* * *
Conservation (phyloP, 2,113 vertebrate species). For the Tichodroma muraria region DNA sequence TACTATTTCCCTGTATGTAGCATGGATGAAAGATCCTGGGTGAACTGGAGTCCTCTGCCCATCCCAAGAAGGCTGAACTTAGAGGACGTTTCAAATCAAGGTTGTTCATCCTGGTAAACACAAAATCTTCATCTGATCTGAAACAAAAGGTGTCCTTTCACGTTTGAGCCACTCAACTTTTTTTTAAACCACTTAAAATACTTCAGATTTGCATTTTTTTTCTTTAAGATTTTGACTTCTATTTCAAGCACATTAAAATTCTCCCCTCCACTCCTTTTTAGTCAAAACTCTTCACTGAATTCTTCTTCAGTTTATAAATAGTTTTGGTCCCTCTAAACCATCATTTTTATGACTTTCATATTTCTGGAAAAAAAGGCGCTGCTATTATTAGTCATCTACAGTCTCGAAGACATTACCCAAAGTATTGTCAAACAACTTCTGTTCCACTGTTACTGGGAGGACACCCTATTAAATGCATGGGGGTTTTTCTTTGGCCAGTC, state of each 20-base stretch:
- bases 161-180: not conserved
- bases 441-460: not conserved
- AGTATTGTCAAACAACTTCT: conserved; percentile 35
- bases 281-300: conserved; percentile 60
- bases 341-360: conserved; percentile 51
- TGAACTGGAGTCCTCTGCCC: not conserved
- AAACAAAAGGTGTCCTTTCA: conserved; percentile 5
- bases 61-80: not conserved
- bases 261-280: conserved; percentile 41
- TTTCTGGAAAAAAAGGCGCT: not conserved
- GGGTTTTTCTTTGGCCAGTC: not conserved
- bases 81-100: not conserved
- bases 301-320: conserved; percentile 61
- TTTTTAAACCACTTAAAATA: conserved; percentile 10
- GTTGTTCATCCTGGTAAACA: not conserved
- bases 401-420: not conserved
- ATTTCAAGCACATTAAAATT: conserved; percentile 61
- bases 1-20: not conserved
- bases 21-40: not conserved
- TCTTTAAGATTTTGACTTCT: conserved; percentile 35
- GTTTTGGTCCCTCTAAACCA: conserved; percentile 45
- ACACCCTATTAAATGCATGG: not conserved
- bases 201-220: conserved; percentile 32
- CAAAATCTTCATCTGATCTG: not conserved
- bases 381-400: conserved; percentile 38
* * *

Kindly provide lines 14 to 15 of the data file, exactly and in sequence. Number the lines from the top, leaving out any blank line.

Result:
- bases 301-320: conserved; percentile 61
- TTTTTAAACCACTTAAAATA: conserved; percentile 10